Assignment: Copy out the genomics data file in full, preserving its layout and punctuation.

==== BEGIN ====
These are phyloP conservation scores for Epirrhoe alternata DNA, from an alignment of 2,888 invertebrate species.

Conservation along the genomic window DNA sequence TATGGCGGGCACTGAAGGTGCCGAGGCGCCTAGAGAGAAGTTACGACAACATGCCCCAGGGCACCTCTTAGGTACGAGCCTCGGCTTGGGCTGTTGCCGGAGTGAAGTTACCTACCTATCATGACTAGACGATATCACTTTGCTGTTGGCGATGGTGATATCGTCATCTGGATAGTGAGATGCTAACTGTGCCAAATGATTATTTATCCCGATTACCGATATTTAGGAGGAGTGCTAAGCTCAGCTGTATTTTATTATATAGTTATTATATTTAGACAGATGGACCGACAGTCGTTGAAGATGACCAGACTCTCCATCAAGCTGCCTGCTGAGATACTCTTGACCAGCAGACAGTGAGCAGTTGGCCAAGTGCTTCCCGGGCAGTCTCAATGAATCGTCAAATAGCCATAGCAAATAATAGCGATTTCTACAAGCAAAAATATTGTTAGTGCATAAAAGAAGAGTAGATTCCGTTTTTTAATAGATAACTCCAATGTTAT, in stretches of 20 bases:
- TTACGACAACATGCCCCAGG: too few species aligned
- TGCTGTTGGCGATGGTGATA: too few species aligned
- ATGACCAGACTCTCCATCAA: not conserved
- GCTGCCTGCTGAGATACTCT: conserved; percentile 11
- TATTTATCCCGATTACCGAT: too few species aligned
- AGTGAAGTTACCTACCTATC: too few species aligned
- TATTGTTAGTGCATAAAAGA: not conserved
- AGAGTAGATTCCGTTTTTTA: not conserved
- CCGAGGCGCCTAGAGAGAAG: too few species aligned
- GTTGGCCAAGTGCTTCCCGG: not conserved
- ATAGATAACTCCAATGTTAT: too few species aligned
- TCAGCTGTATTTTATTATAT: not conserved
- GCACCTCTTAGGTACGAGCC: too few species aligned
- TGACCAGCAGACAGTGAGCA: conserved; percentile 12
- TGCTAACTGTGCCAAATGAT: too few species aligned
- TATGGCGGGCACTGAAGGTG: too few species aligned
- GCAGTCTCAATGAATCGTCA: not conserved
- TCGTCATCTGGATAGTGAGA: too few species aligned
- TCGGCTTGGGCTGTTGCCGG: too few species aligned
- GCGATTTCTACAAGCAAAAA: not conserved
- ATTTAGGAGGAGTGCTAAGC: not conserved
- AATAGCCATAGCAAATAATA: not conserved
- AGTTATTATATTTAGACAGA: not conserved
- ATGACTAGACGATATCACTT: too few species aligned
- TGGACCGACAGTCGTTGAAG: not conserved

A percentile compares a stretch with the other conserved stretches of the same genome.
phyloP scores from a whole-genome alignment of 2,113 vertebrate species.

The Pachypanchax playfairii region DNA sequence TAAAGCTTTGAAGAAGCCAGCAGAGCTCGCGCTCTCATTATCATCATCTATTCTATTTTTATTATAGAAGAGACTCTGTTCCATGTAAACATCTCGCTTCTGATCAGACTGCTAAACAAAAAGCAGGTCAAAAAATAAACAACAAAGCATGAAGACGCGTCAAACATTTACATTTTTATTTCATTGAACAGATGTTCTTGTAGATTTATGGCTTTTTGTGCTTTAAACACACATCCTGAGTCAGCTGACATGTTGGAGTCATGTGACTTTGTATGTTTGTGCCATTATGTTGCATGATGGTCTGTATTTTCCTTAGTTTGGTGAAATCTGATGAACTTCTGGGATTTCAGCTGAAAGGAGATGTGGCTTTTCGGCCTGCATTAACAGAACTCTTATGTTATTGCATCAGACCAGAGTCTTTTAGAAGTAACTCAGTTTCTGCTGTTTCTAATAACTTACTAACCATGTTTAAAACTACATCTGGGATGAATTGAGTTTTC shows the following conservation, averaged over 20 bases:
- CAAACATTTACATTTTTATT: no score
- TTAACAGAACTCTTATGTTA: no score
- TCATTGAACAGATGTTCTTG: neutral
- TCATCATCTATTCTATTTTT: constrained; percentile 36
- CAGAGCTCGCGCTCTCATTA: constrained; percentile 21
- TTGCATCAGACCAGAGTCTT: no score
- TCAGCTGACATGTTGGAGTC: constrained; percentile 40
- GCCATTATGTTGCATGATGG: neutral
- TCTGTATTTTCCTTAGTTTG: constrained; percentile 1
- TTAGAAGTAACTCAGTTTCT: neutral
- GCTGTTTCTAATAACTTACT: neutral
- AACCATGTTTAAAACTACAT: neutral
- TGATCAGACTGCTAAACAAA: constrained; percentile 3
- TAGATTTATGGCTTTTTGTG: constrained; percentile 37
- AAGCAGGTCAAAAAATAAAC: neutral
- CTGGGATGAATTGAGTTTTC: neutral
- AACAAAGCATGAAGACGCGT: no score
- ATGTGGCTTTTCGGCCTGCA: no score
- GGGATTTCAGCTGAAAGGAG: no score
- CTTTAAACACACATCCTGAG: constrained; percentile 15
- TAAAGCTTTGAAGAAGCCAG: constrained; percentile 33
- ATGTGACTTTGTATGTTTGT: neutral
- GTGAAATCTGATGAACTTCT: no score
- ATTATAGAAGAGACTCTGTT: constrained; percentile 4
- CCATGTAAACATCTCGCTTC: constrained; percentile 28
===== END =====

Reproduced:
These are phyloP conservation scores for Epirrhoe alternata DNA, from an alignment of 2,888 invertebrate species.

Conservation along the genomic window DNA sequence TATGGCGGGCACTGAAGGTGCCGAGGCGCCTAGAGAGAAGTTACGACAACATGCCCCAGGGCACCTCTTAGGTACGAGCCTCGGCTTGGGCTGTTGCCGGAGTGAAGTTACCTACCTATCATGACTAGACGATATCACTTTGCTGTTGGCGATGGTGATATCGTCATCTGGATAGTGAGATGCTAACTGTGCCAAATGATTATTTATCCCGATTACCGATATTTAGGAGGAGTGCTAAGCTCAGCTGTATTTTATTATATAGTTATTATATTTAGACAGATGGACCGACAGTCGTTGAAGATGACCAGACTCTCCATCAAGCTGCCTGCTGAGATACTCTTGACCAGCAGACAGTGAGCAGTTGGCCAAGTGCTTCCCGGGCAGTCTCAATGAATCGTCAAATAGCCATAGCAAATAATAGCGATTTCTACAAGCAAAAATATTGTTAGTGCATAAAAGAAGAGTAGATTCCGTTTTTTAATAGATAACTCCAATGTTAT, in stretches of 20 bases:
- TTACGACAACATGCCCCAGG: too few species aligned
- TGCTGTTGGCGATGGTGATA: too few species aligned
- ATGACCAGACTCTCCATCAA: not conserved
- GCTGCCTGCTGAGATACTCT: conserved; percentile 11
- TATTTATCCCGATTACCGAT: too few species aligned
- AGTGAAGTTACCTACCTATC: too few species aligned
- TATTGTTAGTGCATAAAAGA: not conserved
- AGAGTAGATTCCGTTTTTTA: not conserved
- CCGAGGCGCCTAGAGAGAAG: too few species aligned
- GTTGGCCAAGTGCTTCCCGG: not conserved
- ATAGATAACTCCAATGTTAT: too few species aligned
- TCAGCTGTATTTTATTATAT: not conserved
- GCACCTCTTAGGTACGAGCC: too few species aligned
- TGACCAGCAGACAGTGAGCA: conserved; percentile 12
- TGCTAACTGTGCCAAATGAT: too few species aligned
- TATGGCGGGCACTGAAGGTG: too few species aligned
- GCAGTCTCAATGAATCGTCA: not conserved
- TCGTCATCTGGATAGTGAGA: too few species aligned
- TCGGCTTGGGCTGTTGCCGG: too few species aligned
- GCGATTTCTACAAGCAAAAA: not conserved
- ATTTAGGAGGAGTGCTAAGC: not conserved
- AATAGCCATAGCAAATAATA: not conserved
- AGTTATTATATTTAGACAGA: not conserved
- ATGACTAGACGATATCACTT: too few species aligned
- TGGACCGACAGTCGTTGAAG: not conserved

A percentile compares a stretch with the other conserved stretches of the same genome.
phyloP scores from a whole-genome alignment of 2,113 vertebrate species.

The Pachypanchax playfairii region DNA sequence TAAAGCTTTGAAGAAGCCAGCAGAGCTCGCGCTCTCATTATCATCATCTATTCTATTTTTATTATAGAAGAGACTCTGTTCCATGTAAACATCTCGCTTCTGATCAGACTGCTAAACAAAAAGCAGGTCAAAAAATAAACAACAAAGCATGAAGACGCGTCAAACATTTACATTTTTATTTCATTGAACAGATGTTCTTGTAGATTTATGGCTTTTTGTGCTTTAAACACACATCCTGAGTCAGCTGACATGTTGGAGTCATGTGACTTTGTATGTTTGTGCCATTATGTTGCATGATGGTCTGTATTTTCCTTAGTTTGGTGAAATCTGATGAACTTCTGGGATTTCAGCTGAAAGGAGATGTGGCTTTTCGGCCTGCATTAACAGAACTCTTATGTTATTGCATCAGACCAGAGTCTTTTAGAAGTAACTCAGTTTCTGCTGTTTCTAATAACTTACTAACCATGTTTAAAACTACATCTGGGATGAATTGAGTTTTC shows the following conservation, averaged over 20 bases:
- CAAACATTTACATTTTTATT: no score
- TTAACAGAACTCTTATGTTA: no score
- TCATTGAACAGATGTTCTTG: neutral
- TCATCATCTATTCTATTTTT: constrained; percentile 36
- CAGAGCTCGCGCTCTCATTA: constrained; percentile 21
- TTGCATCAGACCAGAGTCTT: no score
- TCAGCTGACATGTTGGAGTC: constrained; percentile 40
- GCCATTATGTTGCATGATGG: neutral
- TCTGTATTTTCCTTAGTTTG: constrained; percentile 1
- TTAGAAGTAACTCAGTTTCT: neutral
- GCTGTTTCTAATAACTTACT: neutral
- AACCATGTTTAAAACTACAT: neutral
- TGATCAGACTGCTAAACAAA: constrained; percentile 3
- TAGATTTATGGCTTTTTGTG: constrained; percentile 37
- AAGCAGGTCAAAAAATAAAC: neutral
- CTGGGATGAATTGAGTTTTC: neutral
- AACAAAGCATGAAGACGCGT: no score
- ATGTGGCTTTTCGGCCTGCA: no score
- GGGATTTCAGCTGAAAGGAG: no score
- CTTTAAACACACATCCTGAG: constrained; percentile 15
- TAAAGCTTTGAAGAAGCCAG: constrained; percentile 33
- ATGTGACTTTGTATGTTTGT: neutral
- GTGAAATCTGATGAACTTCT: no score
- ATTATAGAAGAGACTCTGTT: constrained; percentile 4
- CCATGTAAACATCTCGCTTC: constrained; percentile 28